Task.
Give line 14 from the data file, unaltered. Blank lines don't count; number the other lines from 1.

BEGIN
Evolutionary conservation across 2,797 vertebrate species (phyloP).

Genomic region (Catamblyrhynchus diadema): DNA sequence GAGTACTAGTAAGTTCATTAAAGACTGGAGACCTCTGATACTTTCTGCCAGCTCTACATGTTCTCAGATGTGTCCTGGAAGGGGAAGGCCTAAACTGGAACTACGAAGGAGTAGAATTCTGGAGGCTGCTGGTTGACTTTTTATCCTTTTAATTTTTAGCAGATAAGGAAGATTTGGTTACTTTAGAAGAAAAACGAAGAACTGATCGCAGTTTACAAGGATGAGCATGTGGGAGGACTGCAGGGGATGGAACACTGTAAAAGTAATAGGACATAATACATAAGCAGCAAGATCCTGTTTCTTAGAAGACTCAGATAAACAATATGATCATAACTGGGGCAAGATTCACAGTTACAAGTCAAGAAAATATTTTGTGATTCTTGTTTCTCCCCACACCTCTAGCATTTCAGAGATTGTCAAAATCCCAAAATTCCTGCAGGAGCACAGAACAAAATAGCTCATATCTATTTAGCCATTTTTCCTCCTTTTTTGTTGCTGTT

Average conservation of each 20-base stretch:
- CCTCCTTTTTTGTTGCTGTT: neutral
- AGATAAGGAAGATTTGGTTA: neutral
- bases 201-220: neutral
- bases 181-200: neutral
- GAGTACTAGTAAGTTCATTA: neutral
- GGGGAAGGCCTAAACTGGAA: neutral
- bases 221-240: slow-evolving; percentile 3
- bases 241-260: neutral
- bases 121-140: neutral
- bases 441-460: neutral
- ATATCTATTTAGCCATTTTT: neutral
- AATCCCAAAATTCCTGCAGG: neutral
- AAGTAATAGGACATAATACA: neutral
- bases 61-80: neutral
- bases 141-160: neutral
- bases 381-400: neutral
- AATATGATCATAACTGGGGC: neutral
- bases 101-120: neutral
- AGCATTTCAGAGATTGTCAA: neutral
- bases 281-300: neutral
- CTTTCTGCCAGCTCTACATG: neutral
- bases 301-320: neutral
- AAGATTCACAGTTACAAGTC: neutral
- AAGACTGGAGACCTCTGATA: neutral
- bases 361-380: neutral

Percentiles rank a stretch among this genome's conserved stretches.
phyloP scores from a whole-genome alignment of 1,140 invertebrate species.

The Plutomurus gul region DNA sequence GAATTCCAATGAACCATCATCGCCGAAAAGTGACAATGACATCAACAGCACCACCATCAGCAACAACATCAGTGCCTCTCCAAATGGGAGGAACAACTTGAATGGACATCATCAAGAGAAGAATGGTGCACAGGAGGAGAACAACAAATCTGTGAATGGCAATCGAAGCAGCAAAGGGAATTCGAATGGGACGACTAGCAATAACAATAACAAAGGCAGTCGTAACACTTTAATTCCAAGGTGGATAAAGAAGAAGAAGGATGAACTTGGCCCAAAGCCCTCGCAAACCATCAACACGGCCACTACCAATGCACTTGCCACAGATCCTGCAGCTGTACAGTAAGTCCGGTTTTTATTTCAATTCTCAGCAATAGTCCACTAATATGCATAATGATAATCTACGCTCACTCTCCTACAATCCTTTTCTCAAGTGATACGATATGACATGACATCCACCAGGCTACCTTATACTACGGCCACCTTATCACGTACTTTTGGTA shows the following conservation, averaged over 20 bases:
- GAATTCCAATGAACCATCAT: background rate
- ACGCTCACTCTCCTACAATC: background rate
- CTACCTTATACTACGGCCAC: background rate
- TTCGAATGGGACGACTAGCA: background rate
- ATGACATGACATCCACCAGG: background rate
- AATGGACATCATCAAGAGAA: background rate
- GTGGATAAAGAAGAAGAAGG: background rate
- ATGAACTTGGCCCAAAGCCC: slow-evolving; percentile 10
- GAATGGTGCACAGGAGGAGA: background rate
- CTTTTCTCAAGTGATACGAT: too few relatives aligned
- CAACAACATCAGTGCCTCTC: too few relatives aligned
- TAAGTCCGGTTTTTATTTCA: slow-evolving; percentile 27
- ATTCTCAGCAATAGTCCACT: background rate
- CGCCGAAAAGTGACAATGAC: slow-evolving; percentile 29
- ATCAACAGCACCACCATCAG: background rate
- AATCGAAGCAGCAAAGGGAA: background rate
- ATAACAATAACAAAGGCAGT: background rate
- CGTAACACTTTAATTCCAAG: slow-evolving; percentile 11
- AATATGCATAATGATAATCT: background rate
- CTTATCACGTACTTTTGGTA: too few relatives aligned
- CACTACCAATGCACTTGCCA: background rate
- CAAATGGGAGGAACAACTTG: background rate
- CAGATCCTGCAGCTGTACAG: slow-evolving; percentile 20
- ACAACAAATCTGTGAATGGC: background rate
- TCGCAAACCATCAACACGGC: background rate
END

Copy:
- ATATCTATTTAGCCATTTTT: neutral